This album will serve as an “In Memoriam Richard Kapp” so far as I am concerned. I met conductor Richard Kapp (1936-2006) at my very first appearance, 9 February 1984 on WQXR-FM’s “First Hearing,” where we shared a microphone with the late Robert Jacobson of Opera News and our host, Lloyd Moss. Richard had been a conducting student of the great master at Baden-Baden, Hans Rosbaud; and Richard spoke of Rosbaud with me on several occasions, communicating that maestro’s catholic taste and the fact that Richard possessed boxes of unedited Rosbaud tapes, which, alas, I could never convince him to invite me to edit and catalogue.
Essay presents three Haydn symphonies recorded in concert performance: Le Midi, 16 February 2000; The Hen, 17 February 1996; and The Miracle, 26 October 1997. Composed in 1766 for Prince Paul of Esterhaza’s request for a trilogy of works celebrating “the times of day.” What is quite remarkable about the scoring is Haydn’s adumbration of Britten’s Young Person’s Guide to the Orchestra, since Haydn writes a virtuoso solo part for virtually every leader in his ensemble. The slow movement may have been inspired by Haydn’s reaction to some Handel opera, with its sighing recitatives, its imitation of the four humours in rather histrionic fashion. Several sections reflect the influence of the earlier concerto grosso, here fused to the open-air quality of the divertimento. Kapp’s personnel are not listed in the notes, but his concertmaster violin and principal cello engage in some spirited colloquy. The flute parts are selectively offered in the second and fourth movements, to excellent effect. A true amalgam of musical styles, the music shows off Kapp’s Virtuosi in the same manner it was meant to do for Haydn’s own Eisenstadt forces.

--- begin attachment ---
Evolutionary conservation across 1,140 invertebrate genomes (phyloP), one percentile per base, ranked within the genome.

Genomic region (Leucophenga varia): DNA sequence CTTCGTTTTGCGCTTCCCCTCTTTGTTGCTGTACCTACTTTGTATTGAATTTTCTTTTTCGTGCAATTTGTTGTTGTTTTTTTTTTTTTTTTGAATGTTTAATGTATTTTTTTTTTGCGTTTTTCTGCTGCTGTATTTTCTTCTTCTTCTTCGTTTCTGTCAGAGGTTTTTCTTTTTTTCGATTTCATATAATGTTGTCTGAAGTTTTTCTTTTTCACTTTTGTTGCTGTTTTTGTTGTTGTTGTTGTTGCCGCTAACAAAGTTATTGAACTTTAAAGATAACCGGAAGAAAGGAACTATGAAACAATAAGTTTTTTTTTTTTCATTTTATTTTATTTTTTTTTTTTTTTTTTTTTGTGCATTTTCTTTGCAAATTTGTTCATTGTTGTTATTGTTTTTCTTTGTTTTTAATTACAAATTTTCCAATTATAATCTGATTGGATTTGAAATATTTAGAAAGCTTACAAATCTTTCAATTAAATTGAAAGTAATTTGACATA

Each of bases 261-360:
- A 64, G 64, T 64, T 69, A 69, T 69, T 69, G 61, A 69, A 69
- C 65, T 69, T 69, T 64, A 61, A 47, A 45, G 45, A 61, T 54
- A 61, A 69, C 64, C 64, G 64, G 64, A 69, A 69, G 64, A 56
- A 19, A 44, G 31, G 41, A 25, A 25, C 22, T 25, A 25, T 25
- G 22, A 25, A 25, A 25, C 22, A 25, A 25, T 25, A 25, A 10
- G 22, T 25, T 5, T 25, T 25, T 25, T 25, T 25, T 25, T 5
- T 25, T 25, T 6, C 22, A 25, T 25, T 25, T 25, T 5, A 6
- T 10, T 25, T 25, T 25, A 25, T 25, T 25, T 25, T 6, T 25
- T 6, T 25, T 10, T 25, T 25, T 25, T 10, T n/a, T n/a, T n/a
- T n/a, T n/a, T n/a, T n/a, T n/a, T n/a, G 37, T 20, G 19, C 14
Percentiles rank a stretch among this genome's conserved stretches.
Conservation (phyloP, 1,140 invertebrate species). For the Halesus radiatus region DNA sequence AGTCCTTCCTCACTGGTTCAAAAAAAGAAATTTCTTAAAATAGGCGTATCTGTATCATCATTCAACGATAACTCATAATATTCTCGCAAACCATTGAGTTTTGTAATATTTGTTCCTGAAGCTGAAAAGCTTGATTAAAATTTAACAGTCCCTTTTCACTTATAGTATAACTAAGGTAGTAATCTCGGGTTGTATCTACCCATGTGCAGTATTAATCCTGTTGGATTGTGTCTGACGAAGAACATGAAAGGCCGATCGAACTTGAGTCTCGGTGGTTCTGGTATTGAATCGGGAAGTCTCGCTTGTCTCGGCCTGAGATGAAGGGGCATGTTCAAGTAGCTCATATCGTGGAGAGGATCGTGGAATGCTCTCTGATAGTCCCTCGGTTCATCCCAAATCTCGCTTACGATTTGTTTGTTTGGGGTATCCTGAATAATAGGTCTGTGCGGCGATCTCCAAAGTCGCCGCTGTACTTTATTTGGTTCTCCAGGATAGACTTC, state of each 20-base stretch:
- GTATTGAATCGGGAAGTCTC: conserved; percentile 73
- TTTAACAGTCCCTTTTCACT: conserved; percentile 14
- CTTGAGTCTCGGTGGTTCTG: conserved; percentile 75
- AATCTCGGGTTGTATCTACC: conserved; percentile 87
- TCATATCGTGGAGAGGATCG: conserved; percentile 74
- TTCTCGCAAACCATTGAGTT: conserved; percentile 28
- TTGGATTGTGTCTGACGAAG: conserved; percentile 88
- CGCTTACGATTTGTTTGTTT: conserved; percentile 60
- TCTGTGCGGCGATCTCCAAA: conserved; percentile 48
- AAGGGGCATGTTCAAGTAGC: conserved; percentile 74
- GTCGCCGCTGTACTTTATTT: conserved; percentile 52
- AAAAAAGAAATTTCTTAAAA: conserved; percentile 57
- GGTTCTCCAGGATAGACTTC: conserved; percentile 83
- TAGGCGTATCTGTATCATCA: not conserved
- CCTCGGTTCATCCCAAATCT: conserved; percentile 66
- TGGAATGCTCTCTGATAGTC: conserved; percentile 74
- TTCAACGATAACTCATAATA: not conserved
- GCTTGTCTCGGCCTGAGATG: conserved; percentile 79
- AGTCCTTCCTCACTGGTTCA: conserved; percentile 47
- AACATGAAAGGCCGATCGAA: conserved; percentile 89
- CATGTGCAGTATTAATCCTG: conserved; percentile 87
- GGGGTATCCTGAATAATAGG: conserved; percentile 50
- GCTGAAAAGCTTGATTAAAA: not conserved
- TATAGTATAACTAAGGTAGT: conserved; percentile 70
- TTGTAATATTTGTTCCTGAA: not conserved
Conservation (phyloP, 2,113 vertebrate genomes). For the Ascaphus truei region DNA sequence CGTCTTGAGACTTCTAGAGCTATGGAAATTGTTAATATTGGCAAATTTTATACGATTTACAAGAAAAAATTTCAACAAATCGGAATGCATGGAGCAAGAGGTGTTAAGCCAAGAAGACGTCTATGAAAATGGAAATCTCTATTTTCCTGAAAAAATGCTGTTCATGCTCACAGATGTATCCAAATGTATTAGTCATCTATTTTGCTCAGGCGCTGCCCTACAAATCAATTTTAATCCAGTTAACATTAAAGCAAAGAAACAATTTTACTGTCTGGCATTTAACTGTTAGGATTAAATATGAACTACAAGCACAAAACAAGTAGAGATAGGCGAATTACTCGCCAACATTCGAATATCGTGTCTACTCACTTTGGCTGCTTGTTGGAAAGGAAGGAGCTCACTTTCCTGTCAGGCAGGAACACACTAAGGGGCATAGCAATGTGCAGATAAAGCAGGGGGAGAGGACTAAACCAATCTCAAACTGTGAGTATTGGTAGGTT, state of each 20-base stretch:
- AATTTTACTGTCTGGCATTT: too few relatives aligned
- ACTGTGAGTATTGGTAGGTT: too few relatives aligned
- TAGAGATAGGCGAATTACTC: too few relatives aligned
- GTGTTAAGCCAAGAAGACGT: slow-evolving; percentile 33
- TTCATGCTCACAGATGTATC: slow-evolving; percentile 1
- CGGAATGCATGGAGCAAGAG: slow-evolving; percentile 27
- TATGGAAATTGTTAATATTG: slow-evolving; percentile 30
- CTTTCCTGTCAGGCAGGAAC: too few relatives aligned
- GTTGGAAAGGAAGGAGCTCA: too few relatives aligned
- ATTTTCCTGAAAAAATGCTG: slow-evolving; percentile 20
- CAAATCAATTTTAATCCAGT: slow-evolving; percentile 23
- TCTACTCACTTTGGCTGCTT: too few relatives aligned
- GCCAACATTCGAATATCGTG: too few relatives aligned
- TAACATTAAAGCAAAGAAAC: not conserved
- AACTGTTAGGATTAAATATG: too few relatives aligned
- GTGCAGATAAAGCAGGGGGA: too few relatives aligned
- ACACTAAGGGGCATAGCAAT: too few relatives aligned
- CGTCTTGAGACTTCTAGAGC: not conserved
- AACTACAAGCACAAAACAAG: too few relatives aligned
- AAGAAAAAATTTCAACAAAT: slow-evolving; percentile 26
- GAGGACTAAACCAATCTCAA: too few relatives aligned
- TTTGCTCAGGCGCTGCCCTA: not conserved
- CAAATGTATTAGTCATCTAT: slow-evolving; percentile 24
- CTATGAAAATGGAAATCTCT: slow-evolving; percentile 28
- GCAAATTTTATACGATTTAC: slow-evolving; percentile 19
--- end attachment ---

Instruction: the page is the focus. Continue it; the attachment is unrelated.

The so-called Hen Symphony contributes to the Paris Symphony group Haydn created 1785-1789. Only ostensibly in the tragic key of G Minor, the music quickly moves from a stormy opening to musical parody and on to the tonic major. The mostly placid Andante yields to a frothy, Bavarian laendler in G Major which Haydn calls a menuet. The finale in 12/8 has a hunting atmosphere, combined with the tenor of a gigue. Spirited playing from Kapp’s gifted woodwind players at every turn. Haydn’s predilection for concertante writing, for the combination of wit and grace, abounds here as well as in the Symphony No. 96. The latter, of course, was Haydn’s first symphony for the London audience of 1791. The Allegro of the first movement Kapp takes at Toscaninian whiplash speed, the playing light and airy, deftly secure. The second movement Andante exploits two violins in cadenza, along with woodwind trills in the midst of an inspired Austrian melody treated to modified variation technique. The Menuetto Kapp takes aggressively, perhaps to highlight its timpanic thunder against the bucolic middle section and its folksy oboe all the more. The pompously comic rondo which concludes this sparkling work takes its opening materials and renegotiates them with imaginative verve of the highest order. Kapp gives the figures punch and muscle as well as the airy agility we require from our brilliant wits in music. The editing and mastering of the disc by Daniel Czernecki, I must add, preserves sonic integrity without those “slick production qualities” at which Richard railed so fervently in our all too few encounters. Count me among the applauders at the disc’s end.
— Gary Lemco